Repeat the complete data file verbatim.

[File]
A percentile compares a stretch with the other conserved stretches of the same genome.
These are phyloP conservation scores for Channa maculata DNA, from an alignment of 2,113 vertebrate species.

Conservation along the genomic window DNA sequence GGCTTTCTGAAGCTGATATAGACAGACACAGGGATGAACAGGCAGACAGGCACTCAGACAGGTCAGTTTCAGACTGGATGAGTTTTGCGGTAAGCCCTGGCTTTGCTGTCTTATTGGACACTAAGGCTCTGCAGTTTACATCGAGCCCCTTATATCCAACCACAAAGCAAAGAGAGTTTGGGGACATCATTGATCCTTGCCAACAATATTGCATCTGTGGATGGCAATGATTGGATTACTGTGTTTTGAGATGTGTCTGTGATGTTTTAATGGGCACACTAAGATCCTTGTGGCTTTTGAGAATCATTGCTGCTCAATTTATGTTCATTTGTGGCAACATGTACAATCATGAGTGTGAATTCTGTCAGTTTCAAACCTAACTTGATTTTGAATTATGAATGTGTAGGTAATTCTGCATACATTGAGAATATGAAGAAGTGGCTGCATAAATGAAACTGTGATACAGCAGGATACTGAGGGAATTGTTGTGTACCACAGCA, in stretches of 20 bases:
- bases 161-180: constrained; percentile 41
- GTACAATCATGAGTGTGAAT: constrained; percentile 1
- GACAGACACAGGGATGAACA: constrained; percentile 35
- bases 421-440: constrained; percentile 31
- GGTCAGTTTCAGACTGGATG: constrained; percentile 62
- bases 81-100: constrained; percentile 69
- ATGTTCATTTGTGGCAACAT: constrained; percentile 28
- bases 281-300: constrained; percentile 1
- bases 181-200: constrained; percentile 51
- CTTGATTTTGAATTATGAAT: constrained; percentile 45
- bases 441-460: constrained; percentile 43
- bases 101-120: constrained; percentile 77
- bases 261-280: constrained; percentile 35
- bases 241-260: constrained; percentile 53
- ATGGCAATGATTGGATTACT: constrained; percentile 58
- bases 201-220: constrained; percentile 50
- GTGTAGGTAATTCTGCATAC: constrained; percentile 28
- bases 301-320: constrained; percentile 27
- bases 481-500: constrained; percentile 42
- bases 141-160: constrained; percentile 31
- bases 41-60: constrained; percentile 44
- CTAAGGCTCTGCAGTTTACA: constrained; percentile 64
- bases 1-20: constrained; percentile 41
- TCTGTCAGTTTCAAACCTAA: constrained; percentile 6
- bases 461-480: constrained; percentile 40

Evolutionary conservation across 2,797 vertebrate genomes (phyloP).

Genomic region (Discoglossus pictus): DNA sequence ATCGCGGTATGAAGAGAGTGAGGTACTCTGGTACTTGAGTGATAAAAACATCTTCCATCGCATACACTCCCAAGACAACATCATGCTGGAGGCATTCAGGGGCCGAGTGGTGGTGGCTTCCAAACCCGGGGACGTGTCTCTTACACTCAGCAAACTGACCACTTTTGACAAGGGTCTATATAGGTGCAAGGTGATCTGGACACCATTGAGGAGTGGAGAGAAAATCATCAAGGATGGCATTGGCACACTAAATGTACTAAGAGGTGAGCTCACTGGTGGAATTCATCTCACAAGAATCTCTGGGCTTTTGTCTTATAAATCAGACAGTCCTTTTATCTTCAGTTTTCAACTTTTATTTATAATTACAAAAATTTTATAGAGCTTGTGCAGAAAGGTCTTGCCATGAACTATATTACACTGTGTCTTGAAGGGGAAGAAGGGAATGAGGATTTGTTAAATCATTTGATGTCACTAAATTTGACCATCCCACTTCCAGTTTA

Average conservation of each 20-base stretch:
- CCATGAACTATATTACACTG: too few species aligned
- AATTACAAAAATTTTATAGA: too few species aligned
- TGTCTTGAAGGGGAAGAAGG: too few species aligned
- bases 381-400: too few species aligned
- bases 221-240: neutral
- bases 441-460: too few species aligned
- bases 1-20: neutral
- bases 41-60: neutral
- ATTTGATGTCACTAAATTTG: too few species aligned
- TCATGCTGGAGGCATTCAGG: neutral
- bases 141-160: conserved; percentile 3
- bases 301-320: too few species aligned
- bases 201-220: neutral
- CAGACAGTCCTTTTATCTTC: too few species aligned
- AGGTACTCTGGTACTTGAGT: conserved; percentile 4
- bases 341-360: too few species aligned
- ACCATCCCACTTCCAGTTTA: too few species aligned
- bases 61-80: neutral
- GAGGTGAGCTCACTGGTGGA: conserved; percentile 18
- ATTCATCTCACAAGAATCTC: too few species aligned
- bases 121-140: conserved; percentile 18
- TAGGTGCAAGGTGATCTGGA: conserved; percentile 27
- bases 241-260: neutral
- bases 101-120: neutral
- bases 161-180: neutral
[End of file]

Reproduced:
A percentile compares a stretch with the other conserved stretches of the same genome.
These are phyloP conservation scores for Channa maculata DNA, from an alignment of 2,113 vertebrate species.

Conservation along the genomic window DNA sequence GGCTTTCTGAAGCTGATATAGACAGACACAGGGATGAACAGGCAGACAGGCACTCAGACAGGTCAGTTTCAGACTGGATGAGTTTTGCGGTAAGCCCTGGCTTTGCTGTCTTATTGGACACTAAGGCTCTGCAGTTTACATCGAGCCCCTTATATCCAACCACAAAGCAAAGAGAGTTTGGGGACATCATTGATCCTTGCCAACAATATTGCATCTGTGGATGGCAATGATTGGATTACTGTGTTTTGAGATGTGTCTGTGATGTTTTAATGGGCACACTAAGATCCTTGTGGCTTTTGAGAATCATTGCTGCTCAATTTATGTTCATTTGTGGCAACATGTACAATCATGAGTGTGAATTCTGTCAGTTTCAAACCTAACTTGATTTTGAATTATGAATGTGTAGGTAATTCTGCATACATTGAGAATATGAAGAAGTGGCTGCATAAATGAAACTGTGATACAGCAGGATACTGAGGGAATTGTTGTGTACCACAGCA, in stretches of 20 bases:
- bases 161-180: constrained; percentile 41
- GTACAATCATGAGTGTGAAT: constrained; percentile 1
- GACAGACACAGGGATGAACA: constrained; percentile 35
- bases 421-440: constrained; percentile 31
- GGTCAGTTTCAGACTGGATG: constrained; percentile 62
- bases 81-100: constrained; percentile 69
- ATGTTCATTTGTGGCAACAT: constrained; percentile 28
- bases 281-300: constrained; percentile 1
- bases 181-200: constrained; percentile 51
- CTTGATTTTGAATTATGAAT: constrained; percentile 45
- bases 441-460: constrained; percentile 43
- bases 101-120: constrained; percentile 77
- bases 261-280: constrained; percentile 35
- bases 241-260: constrained; percentile 53
- ATGGCAATGATTGGATTACT: constrained; percentile 58
- bases 201-220: constrained; percentile 50
- GTGTAGGTAATTCTGCATAC: constrained; percentile 28
- bases 301-320: constrained; percentile 27
- bases 481-500: constrained; percentile 42
- bases 141-160: constrained; percentile 31
- bases 41-60: constrained; percentile 44
- CTAAGGCTCTGCAGTTTACA: constrained; percentile 64
- bases 1-20: constrained; percentile 41
- TCTGTCAGTTTCAAACCTAA: constrained; percentile 6
- bases 461-480: constrained; percentile 40

Evolutionary conservation across 2,797 vertebrate genomes (phyloP).

Genomic region (Discoglossus pictus): DNA sequence ATCGCGGTATGAAGAGAGTGAGGTACTCTGGTACTTGAGTGATAAAAACATCTTCCATCGCATACACTCCCAAGACAACATCATGCTGGAGGCATTCAGGGGCCGAGTGGTGGTGGCTTCCAAACCCGGGGACGTGTCTCTTACACTCAGCAAACTGACCACTTTTGACAAGGGTCTATATAGGTGCAAGGTGATCTGGACACCATTGAGGAGTGGAGAGAAAATCATCAAGGATGGCATTGGCACACTAAATGTACTAAGAGGTGAGCTCACTGGTGGAATTCATCTCACAAGAATCTCTGGGCTTTTGTCTTATAAATCAGACAGTCCTTTTATCTTCAGTTTTCAACTTTTATTTATAATTACAAAAATTTTATAGAGCTTGTGCAGAAAGGTCTTGCCATGAACTATATTACACTGTGTCTTGAAGGGGAAGAAGGGAATGAGGATTTGTTAAATCATTTGATGTCACTAAATTTGACCATCCCACTTCCAGTTTA

Average conservation of each 20-base stretch:
- CCATGAACTATATTACACTG: too few species aligned
- AATTACAAAAATTTTATAGA: too few species aligned
- TGTCTTGAAGGGGAAGAAGG: too few species aligned
- bases 381-400: too few species aligned
- bases 221-240: neutral
- bases 441-460: too few species aligned
- bases 1-20: neutral
- bases 41-60: neutral
- ATTTGATGTCACTAAATTTG: too few species aligned
- TCATGCTGGAGGCATTCAGG: neutral
- bases 141-160: conserved; percentile 3
- bases 301-320: too few species aligned
- bases 201-220: neutral
- CAGACAGTCCTTTTATCTTC: too few species aligned
- AGGTACTCTGGTACTTGAGT: conserved; percentile 4
- bases 341-360: too few species aligned
- ACCATCCCACTTCCAGTTTA: too few species aligned
- bases 61-80: neutral
- GAGGTGAGCTCACTGGTGGA: conserved; percentile 18
- ATTCATCTCACAAGAATCTC: too few species aligned
- bases 121-140: conserved; percentile 18
- TAGGTGCAAGGTGATCTGGA: conserved; percentile 27
- bases 241-260: neutral
- bases 101-120: neutral
- bases 161-180: neutral